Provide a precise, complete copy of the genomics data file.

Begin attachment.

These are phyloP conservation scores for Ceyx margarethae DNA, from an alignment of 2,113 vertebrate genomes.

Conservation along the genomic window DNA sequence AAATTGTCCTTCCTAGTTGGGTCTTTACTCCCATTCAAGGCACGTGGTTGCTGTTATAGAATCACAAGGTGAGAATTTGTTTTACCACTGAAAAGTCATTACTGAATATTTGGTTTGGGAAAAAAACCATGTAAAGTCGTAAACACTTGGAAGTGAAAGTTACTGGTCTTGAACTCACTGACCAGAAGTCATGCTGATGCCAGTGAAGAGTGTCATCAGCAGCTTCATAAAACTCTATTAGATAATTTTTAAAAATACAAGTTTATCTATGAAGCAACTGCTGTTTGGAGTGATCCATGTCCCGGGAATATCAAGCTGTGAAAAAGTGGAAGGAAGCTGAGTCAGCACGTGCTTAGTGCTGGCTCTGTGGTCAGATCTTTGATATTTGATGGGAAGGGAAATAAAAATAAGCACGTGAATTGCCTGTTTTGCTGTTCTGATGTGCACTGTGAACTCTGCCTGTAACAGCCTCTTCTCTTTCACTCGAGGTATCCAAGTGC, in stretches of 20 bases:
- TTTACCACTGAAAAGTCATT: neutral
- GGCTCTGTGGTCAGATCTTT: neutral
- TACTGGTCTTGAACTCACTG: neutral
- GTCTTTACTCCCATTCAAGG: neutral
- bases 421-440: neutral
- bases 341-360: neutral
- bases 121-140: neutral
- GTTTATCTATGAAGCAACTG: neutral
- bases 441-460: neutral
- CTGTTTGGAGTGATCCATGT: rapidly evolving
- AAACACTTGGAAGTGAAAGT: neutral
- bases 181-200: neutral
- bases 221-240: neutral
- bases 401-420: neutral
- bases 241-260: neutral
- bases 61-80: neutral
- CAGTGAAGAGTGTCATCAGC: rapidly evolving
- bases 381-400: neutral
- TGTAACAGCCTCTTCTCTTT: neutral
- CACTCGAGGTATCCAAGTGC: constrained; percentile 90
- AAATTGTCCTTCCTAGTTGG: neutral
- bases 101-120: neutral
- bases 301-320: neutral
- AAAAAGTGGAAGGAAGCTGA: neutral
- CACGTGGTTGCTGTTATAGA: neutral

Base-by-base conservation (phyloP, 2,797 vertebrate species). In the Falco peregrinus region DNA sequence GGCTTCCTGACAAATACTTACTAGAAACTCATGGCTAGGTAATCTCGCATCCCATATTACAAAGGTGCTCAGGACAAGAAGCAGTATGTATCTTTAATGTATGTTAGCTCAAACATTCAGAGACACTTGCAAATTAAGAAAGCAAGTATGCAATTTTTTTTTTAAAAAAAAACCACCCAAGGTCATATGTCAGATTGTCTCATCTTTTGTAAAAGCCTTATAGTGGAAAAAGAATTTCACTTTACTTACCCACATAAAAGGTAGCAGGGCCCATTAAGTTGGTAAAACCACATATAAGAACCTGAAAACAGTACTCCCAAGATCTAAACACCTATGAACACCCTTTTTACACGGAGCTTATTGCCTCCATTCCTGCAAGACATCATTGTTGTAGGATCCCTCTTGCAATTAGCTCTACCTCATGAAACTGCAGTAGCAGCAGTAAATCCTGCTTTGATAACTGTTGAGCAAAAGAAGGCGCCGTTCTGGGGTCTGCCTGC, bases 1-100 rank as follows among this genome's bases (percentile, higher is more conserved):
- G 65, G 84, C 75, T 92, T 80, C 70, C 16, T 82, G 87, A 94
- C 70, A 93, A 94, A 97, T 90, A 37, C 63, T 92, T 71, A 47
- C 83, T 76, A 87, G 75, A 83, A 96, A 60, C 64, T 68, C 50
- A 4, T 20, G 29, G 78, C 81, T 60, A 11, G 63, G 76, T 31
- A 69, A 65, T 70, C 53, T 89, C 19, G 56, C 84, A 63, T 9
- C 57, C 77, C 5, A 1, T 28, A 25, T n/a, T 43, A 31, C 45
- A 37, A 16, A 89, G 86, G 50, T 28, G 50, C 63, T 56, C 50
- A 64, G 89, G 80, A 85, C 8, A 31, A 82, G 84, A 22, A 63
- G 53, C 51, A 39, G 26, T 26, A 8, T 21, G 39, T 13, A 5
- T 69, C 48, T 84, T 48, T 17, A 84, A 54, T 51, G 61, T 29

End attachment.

These are phyloP conservation scores for Ceyx margarethae DNA, from an alignment of 2,113 vertebrate genomes.

Conservation along the genomic window DNA sequence AAATTGTCCTTCCTAGTTGGGTCTTTACTCCCATTCAAGGCACGTGGTTGCTGTTATAGAATCACAAGGTGAGAATTTGTTTTACCACTGAAAAGTCATTACTGAATATTTGGTTTGGGAAAAAAACCATGTAAAGTCGTAAACACTTGGAAGTGAAAGTTACTGGTCTTGAACTCACTGACCAGAAGTCATGCTGATGCCAGTGAAGAGTGTCATCAGCAGCTTCATAAAACTCTATTAGATAATTTTTAAAAATACAAGTTTATCTATGAAGCAACTGCTGTTTGGAGTGATCCATGTCCCGGGAATATCAAGCTGTGAAAAAGTGGAAGGAAGCTGAGTCAGCACGTGCTTAGTGCTGGCTCTGTGGTCAGATCTTTGATATTTGATGGGAAGGGAAATAAAAATAAGCACGTGAATTGCCTGTTTTGCTGTTCTGATGTGCACTGTGAACTCTGCCTGTAACAGCCTCTTCTCTTTCACTCGAGGTATCCAAGTGC, in stretches of 20 bases:
- TTTACCACTGAAAAGTCATT: neutral
- GGCTCTGTGGTCAGATCTTT: neutral
- TACTGGTCTTGAACTCACTG: neutral
- GTCTTTACTCCCATTCAAGG: neutral
- bases 421-440: neutral
- bases 341-360: neutral
- bases 121-140: neutral
- GTTTATCTATGAAGCAACTG: neutral
- bases 441-460: neutral
- CTGTTTGGAGTGATCCATGT: rapidly evolving
- AAACACTTGGAAGTGAAAGT: neutral
- bases 181-200: neutral
- bases 221-240: neutral
- bases 401-420: neutral
- bases 241-260: neutral
- bases 61-80: neutral
- CAGTGAAGAGTGTCATCAGC: rapidly evolving
- bases 381-400: neutral
- TGTAACAGCCTCTTCTCTTT: neutral
- CACTCGAGGTATCCAAGTGC: constrained; percentile 90
- AAATTGTCCTTCCTAGTTGG: neutral
- bases 101-120: neutral
- bases 301-320: neutral
- AAAAAGTGGAAGGAAGCTGA: neutral
- CACGTGGTTGCTGTTATAGA: neutral

Base-by-base conservation (phyloP, 2,797 vertebrate species). In the Falco peregrinus region DNA sequence GGCTTCCTGACAAATACTTACTAGAAACTCATGGCTAGGTAATCTCGCATCCCATATTACAAAGGTGCTCAGGACAAGAAGCAGTATGTATCTTTAATGTATGTTAGCTCAAACATTCAGAGACACTTGCAAATTAAGAAAGCAAGTATGCAATTTTTTTTTTAAAAAAAAACCACCCAAGGTCATATGTCAGATTGTCTCATCTTTTGTAAAAGCCTTATAGTGGAAAAAGAATTTCACTTTACTTACCCACATAAAAGGTAGCAGGGCCCATTAAGTTGGTAAAACCACATATAAGAACCTGAAAACAGTACTCCCAAGATCTAAACACCTATGAACACCCTTTTTACACGGAGCTTATTGCCTCCATTCCTGCAAGACATCATTGTTGTAGGATCCCTCTTGCAATTAGCTCTACCTCATGAAACTGCAGTAGCAGCAGTAAATCCTGCTTTGATAACTGTTGAGCAAAAGAAGGCGCCGTTCTGGGGTCTGCCTGC, bases 1-100 rank as follows among this genome's bases (percentile, higher is more conserved):
- G 65, G 84, C 75, T 92, T 80, C 70, C 16, T 82, G 87, A 94
- C 70, A 93, A 94, A 97, T 90, A 37, C 63, T 92, T 71, A 47
- C 83, T 76, A 87, G 75, A 83, A 96, A 60, C 64, T 68, C 50
- A 4, T 20, G 29, G 78, C 81, T 60, A 11, G 63, G 76, T 31
- A 69, A 65, T 70, C 53, T 89, C 19, G 56, C 84, A 63, T 9
- C 57, C 77, C 5, A 1, T 28, A 25, T n/a, T 43, A 31, C 45
- A 37, A 16, A 89, G 86, G 50, T 28, G 50, C 63, T 56, C 50
- A 64, G 89, G 80, A 85, C 8, A 31, A 82, G 84, A 22, A 63
- G 53, C 51, A 39, G 26, T 26, A 8, T 21, G 39, T 13, A 5
- T 69, C 48, T 84, T 48, T 17, A 84, A 54, T 51, G 61, T 29